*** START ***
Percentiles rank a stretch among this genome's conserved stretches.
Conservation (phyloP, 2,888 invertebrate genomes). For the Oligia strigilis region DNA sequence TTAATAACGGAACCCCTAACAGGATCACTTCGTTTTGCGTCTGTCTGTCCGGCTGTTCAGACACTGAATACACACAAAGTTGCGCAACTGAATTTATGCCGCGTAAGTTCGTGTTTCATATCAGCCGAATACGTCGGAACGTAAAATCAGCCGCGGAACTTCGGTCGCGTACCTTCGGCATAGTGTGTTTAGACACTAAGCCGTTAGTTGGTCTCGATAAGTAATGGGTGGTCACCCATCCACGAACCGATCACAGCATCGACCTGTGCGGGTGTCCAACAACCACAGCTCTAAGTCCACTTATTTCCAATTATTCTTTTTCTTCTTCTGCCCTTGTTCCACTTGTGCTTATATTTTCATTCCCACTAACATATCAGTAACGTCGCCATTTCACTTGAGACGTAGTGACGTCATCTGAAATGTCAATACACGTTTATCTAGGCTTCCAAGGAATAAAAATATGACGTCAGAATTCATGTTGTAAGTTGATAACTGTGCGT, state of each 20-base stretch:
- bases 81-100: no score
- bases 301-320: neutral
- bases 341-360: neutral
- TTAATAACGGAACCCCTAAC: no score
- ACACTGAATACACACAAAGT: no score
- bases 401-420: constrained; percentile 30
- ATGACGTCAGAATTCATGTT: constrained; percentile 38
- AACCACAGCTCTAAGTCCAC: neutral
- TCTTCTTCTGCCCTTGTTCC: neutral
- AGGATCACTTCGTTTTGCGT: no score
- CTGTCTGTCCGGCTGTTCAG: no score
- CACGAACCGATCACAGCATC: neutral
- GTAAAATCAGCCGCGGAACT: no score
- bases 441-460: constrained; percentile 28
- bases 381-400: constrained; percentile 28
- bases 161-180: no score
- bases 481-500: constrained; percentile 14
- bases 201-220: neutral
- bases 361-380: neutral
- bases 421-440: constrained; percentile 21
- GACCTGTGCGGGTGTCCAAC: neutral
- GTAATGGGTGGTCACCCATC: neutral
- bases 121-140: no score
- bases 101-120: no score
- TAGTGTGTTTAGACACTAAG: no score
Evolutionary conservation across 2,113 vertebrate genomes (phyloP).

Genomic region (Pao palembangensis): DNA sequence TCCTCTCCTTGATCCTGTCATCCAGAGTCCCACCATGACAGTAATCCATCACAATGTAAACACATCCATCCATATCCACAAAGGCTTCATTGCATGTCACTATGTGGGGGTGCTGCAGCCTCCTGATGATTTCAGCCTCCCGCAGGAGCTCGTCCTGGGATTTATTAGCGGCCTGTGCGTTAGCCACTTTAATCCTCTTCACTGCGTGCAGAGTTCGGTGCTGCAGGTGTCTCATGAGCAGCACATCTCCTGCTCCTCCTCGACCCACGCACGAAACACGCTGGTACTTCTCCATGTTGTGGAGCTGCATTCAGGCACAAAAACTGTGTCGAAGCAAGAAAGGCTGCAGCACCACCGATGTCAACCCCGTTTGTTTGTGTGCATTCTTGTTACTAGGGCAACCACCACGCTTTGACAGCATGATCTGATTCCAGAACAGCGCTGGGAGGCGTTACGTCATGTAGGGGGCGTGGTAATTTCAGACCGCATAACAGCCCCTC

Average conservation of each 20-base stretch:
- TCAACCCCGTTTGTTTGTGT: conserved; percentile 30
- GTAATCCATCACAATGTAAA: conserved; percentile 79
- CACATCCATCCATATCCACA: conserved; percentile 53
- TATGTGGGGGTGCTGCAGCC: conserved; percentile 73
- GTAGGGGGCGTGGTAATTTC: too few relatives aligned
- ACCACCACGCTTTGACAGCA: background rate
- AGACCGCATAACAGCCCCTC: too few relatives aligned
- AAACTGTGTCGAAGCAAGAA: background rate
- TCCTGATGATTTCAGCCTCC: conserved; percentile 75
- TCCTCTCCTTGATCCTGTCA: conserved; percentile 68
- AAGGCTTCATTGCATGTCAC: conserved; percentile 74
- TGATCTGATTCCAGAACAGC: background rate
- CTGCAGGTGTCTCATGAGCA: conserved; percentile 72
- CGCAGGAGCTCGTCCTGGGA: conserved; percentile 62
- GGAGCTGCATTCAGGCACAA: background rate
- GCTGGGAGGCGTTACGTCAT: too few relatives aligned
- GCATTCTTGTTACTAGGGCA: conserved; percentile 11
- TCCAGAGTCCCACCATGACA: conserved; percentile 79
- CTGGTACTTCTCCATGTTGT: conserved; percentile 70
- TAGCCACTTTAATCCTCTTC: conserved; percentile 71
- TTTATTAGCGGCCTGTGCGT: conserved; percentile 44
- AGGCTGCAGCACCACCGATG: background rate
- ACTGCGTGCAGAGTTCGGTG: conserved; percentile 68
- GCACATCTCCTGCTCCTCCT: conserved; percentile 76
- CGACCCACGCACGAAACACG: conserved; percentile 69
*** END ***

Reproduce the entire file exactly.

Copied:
Percentiles rank a stretch among this genome's conserved stretches.
Conservation (phyloP, 2,888 invertebrate genomes). For the Oligia strigilis region DNA sequence TTAATAACGGAACCCCTAACAGGATCACTTCGTTTTGCGTCTGTCTGTCCGGCTGTTCAGACACTGAATACACACAAAGTTGCGCAACTGAATTTATGCCGCGTAAGTTCGTGTTTCATATCAGCCGAATACGTCGGAACGTAAAATCAGCCGCGGAACTTCGGTCGCGTACCTTCGGCATAGTGTGTTTAGACACTAAGCCGTTAGTTGGTCTCGATAAGTAATGGGTGGTCACCCATCCACGAACCGATCACAGCATCGACCTGTGCGGGTGTCCAACAACCACAGCTCTAAGTCCACTTATTTCCAATTATTCTTTTTCTTCTTCTGCCCTTGTTCCACTTGTGCTTATATTTTCATTCCCACTAACATATCAGTAACGTCGCCATTTCACTTGAGACGTAGTGACGTCATCTGAAATGTCAATACACGTTTATCTAGGCTTCCAAGGAATAAAAATATGACGTCAGAATTCATGTTGTAAGTTGATAACTGTGCGT, state of each 20-base stretch:
- bases 81-100: no score
- bases 301-320: neutral
- bases 341-360: neutral
- TTAATAACGGAACCCCTAAC: no score
- ACACTGAATACACACAAAGT: no score
- bases 401-420: constrained; percentile 30
- ATGACGTCAGAATTCATGTT: constrained; percentile 38
- AACCACAGCTCTAAGTCCAC: neutral
- TCTTCTTCTGCCCTTGTTCC: neutral
- AGGATCACTTCGTTTTGCGT: no score
- CTGTCTGTCCGGCTGTTCAG: no score
- CACGAACCGATCACAGCATC: neutral
- GTAAAATCAGCCGCGGAACT: no score
- bases 441-460: constrained; percentile 28
- bases 381-400: constrained; percentile 28
- bases 161-180: no score
- bases 481-500: constrained; percentile 14
- bases 201-220: neutral
- bases 361-380: neutral
- bases 421-440: constrained; percentile 21
- GACCTGTGCGGGTGTCCAAC: neutral
- GTAATGGGTGGTCACCCATC: neutral
- bases 121-140: no score
- bases 101-120: no score
- TAGTGTGTTTAGACACTAAG: no score
Evolutionary conservation across 2,113 vertebrate genomes (phyloP).

Genomic region (Pao palembangensis): DNA sequence TCCTCTCCTTGATCCTGTCATCCAGAGTCCCACCATGACAGTAATCCATCACAATGTAAACACATCCATCCATATCCACAAAGGCTTCATTGCATGTCACTATGTGGGGGTGCTGCAGCCTCCTGATGATTTCAGCCTCCCGCAGGAGCTCGTCCTGGGATTTATTAGCGGCCTGTGCGTTAGCCACTTTAATCCTCTTCACTGCGTGCAGAGTTCGGTGCTGCAGGTGTCTCATGAGCAGCACATCTCCTGCTCCTCCTCGACCCACGCACGAAACACGCTGGTACTTCTCCATGTTGTGGAGCTGCATTCAGGCACAAAAACTGTGTCGAAGCAAGAAAGGCTGCAGCACCACCGATGTCAACCCCGTTTGTTTGTGTGCATTCTTGTTACTAGGGCAACCACCACGCTTTGACAGCATGATCTGATTCCAGAACAGCGCTGGGAGGCGTTACGTCATGTAGGGGGCGTGGTAATTTCAGACCGCATAACAGCCCCTC

Average conservation of each 20-base stretch:
- TCAACCCCGTTTGTTTGTGT: conserved; percentile 30
- GTAATCCATCACAATGTAAA: conserved; percentile 79
- CACATCCATCCATATCCACA: conserved; percentile 53
- TATGTGGGGGTGCTGCAGCC: conserved; percentile 73
- GTAGGGGGCGTGGTAATTTC: too few relatives aligned
- ACCACCACGCTTTGACAGCA: background rate
- AGACCGCATAACAGCCCCTC: too few relatives aligned
- AAACTGTGTCGAAGCAAGAA: background rate
- TCCTGATGATTTCAGCCTCC: conserved; percentile 75
- TCCTCTCCTTGATCCTGTCA: conserved; percentile 68
- AAGGCTTCATTGCATGTCAC: conserved; percentile 74
- TGATCTGATTCCAGAACAGC: background rate
- CTGCAGGTGTCTCATGAGCA: conserved; percentile 72
- CGCAGGAGCTCGTCCTGGGA: conserved; percentile 62
- GGAGCTGCATTCAGGCACAA: background rate
- GCTGGGAGGCGTTACGTCAT: too few relatives aligned
- GCATTCTTGTTACTAGGGCA: conserved; percentile 11
- TCCAGAGTCCCACCATGACA: conserved; percentile 79
- CTGGTACTTCTCCATGTTGT: conserved; percentile 70
- TAGCCACTTTAATCCTCTTC: conserved; percentile 71
- TTTATTAGCGGCCTGTGCGT: conserved; percentile 44
- AGGCTGCAGCACCACCGATG: background rate
- ACTGCGTGCAGAGTTCGGTG: conserved; percentile 68
- GCACATCTCCTGCTCCTCCT: conserved; percentile 76
- CGACCCACGCACGAAACACG: conserved; percentile 69